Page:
[gst-devel] State issues for Bins

Erik Walthinsen omega at cse.ogi.edu
Thu Nov 23 04:00:25 CET 2000

On Wed, 22 Nov 2000, Wim Taymans wrote:

> > Do we want to generate the plan before or after getting all the children
> > set?  I would think that a plan may be dependent on the prepared state of
> > the children, so I would vote for after. 
> So, state change is the most important thing and we might better do it
> first.
Agreed.  I'll change that.

> > Does the order matter when setting the children?  Currently it follows
> > the order they were added, but I think the order should be derived
> > from the connection order.  Which end it should start from I'm not
> > sure.  This begs the next question. 
> You cannot always know the connection order since some elements will be
> connected while the pipeline is running, when new pads are created by an
> element because of the media types, eg.

> You might also not want to set the state of an element that is not yet
> connected to any other element because it is not yet needed. The downside
> of the delayed state change is that it has to be performed at runtime which
> can introduce serious delays if the element has to perform a complex state
> change (CORBA connect for example).
That makes sense, but that's an argument *for* traversing the pipeline in
some order to pick which to set state on.  As for elements with nasty
state-change stuff, I think we might eventually have a set of Bins that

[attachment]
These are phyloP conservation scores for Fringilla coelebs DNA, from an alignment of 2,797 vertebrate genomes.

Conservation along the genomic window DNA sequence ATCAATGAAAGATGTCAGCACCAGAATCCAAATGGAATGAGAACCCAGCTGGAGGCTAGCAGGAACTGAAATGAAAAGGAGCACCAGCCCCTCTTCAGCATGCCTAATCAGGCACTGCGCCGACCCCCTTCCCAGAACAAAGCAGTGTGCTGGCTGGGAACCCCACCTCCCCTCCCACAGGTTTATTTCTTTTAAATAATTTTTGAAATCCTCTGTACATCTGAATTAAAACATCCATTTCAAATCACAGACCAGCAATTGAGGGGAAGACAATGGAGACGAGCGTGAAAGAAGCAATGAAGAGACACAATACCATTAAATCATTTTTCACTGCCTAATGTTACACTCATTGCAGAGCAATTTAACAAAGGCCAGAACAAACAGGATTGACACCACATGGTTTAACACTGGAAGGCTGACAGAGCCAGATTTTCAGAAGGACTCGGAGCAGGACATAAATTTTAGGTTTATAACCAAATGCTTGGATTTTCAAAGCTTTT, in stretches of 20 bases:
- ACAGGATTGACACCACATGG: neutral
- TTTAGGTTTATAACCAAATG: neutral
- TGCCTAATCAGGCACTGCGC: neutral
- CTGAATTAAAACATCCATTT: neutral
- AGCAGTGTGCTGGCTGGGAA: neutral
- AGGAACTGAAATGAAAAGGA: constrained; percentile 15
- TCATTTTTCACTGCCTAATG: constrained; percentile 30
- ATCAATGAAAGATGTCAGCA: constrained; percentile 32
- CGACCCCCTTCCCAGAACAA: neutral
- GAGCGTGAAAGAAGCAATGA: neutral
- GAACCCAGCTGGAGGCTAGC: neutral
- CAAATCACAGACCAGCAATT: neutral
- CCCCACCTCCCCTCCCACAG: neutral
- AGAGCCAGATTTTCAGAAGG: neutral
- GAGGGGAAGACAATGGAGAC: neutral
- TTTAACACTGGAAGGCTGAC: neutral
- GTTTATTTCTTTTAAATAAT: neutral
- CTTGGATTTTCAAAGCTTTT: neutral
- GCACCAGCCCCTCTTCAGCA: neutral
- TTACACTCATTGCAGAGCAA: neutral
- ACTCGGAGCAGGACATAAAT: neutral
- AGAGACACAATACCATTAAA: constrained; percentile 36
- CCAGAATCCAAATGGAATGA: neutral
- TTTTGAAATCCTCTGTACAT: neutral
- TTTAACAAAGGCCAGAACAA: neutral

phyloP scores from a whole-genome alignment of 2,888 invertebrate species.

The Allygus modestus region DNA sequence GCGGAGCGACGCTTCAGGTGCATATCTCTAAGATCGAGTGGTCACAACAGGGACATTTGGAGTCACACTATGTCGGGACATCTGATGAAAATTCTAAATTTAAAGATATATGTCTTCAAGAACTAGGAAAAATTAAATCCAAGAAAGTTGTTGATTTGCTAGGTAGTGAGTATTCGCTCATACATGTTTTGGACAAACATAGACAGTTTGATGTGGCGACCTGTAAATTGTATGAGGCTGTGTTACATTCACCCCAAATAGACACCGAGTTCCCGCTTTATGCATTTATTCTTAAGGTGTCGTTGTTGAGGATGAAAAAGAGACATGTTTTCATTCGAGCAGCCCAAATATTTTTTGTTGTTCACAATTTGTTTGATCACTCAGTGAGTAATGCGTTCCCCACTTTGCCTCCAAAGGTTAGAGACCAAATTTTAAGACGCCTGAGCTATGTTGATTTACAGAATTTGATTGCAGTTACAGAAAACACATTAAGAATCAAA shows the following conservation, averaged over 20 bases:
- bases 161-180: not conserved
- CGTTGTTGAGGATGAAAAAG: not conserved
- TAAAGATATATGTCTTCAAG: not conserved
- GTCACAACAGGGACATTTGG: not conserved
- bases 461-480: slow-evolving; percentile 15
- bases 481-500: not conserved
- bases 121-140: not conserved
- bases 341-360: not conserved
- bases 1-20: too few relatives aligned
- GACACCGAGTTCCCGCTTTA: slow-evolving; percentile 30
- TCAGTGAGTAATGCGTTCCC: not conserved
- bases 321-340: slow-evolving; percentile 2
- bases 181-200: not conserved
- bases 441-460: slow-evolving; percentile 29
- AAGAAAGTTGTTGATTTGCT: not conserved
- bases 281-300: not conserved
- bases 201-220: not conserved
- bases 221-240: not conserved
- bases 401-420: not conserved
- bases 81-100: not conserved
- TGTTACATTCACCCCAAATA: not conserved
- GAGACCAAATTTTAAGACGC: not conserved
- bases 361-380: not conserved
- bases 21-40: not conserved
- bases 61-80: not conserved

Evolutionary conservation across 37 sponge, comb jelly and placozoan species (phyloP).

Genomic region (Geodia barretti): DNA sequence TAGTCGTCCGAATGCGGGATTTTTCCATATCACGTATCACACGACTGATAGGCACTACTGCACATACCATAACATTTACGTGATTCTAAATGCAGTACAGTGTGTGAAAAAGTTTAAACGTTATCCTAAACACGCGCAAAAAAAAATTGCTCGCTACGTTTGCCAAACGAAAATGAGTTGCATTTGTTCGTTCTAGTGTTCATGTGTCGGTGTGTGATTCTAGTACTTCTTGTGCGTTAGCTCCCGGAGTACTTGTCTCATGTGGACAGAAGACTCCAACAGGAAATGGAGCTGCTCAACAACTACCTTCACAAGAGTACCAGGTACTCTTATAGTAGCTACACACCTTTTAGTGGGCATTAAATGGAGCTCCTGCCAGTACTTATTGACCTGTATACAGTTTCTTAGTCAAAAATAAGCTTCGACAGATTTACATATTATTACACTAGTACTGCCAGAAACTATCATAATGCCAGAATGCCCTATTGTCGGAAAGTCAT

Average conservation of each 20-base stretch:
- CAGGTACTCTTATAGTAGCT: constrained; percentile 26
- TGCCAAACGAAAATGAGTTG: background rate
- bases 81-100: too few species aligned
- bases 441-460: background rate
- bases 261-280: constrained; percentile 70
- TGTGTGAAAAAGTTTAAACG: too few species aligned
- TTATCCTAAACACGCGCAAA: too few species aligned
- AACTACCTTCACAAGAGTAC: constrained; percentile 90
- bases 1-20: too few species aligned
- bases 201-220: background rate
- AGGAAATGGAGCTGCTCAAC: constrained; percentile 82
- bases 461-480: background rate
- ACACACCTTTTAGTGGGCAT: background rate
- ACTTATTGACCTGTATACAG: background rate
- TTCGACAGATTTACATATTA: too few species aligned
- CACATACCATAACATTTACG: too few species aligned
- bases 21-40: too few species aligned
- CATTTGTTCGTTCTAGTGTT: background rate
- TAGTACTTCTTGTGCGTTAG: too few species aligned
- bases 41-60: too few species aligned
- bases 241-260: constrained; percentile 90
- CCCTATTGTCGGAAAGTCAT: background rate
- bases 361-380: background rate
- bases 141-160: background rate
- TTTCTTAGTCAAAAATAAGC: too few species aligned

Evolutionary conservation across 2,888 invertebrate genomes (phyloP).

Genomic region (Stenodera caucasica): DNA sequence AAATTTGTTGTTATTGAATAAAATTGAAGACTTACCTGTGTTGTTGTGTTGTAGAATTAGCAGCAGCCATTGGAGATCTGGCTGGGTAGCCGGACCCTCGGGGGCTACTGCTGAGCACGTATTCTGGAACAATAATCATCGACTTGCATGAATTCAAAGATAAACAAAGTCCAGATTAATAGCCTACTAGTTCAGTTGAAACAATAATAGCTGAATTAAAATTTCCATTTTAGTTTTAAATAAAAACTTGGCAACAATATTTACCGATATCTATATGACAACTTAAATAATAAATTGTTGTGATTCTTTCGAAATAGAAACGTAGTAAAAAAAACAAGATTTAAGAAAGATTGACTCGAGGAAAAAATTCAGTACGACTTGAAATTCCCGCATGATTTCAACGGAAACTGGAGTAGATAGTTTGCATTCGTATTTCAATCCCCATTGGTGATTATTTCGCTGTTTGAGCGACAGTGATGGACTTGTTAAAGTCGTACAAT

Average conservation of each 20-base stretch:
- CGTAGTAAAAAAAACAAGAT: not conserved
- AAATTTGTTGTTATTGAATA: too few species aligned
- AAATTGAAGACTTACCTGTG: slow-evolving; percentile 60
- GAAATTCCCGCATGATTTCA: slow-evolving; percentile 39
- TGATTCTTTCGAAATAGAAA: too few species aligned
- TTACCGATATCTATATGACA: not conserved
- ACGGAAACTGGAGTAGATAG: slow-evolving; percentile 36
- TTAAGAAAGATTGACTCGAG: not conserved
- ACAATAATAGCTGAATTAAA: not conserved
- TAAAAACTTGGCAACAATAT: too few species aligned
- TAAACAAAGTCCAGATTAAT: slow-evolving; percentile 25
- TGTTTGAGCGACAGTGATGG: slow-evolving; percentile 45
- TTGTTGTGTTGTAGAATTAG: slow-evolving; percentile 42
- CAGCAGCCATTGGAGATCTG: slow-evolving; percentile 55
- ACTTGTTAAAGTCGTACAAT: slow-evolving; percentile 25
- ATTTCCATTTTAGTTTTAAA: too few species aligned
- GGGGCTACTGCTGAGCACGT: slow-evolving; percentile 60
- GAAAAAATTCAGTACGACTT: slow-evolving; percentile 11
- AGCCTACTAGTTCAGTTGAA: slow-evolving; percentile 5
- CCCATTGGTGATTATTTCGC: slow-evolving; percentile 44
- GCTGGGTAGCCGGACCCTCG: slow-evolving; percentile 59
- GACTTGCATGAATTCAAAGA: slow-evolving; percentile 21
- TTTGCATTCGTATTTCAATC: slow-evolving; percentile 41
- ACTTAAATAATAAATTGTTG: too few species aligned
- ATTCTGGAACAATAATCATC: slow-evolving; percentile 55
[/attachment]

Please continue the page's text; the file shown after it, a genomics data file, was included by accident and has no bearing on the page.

are smart enough to actually spawn a new thread for elements like that.

> So generally, I don't think the order should be of any importance. I just
> can't imagine what we are supposed to do if, for example, the fifth element
> fails to set its state... The state change of the pipeline either fails
> or succeeds, it is up to the application to decide what to do with it. 
> I might be wrong here though...
Yeah, this is the hardest of the problems to be solved.

> > Do we want to have states travel up or down the pipeline at all?  We
> > could make this an option, in the form of a special buffer flag that
> > causes the system to try to set the state of an element before the
> > buffer is pushed or pulled.  This could be useful, but would have a
> > constant drag on normal operations even if never used.  (this could be
> > mitigated by having single test for a cluster of such bits, though how
> > many such bits there might be is questionable) 

> You could also do this without a buffer flag. When an element pushes or
> pulls a buffer, we could see if the nearby element is in a given state.
> If it isn't, we change its state. 
But this would either set all elements to a hardcoded state (probably
PLAYING), or force the element to take on the state of the neighbor in
question.  The latter could turn into a pretty nasty state flap as per the
scheduler in certain situations.

> I don't think it is a good idea to atach the state change to a buffer. I
> would limit the flags on the buffer to be related to media data/events
> (EOS, DISCONTINUITY, FLUSH, ...). State and quality control should be
> dealt with seperately, I feel.
Yeah, I tend to agree.

> > Do we want to simplify the state-change process for elements by having
> > gst_element_set_state restrict state changes to one level at a time?  If
> > you tell something to go from NULL to PAUSED, it could simply loop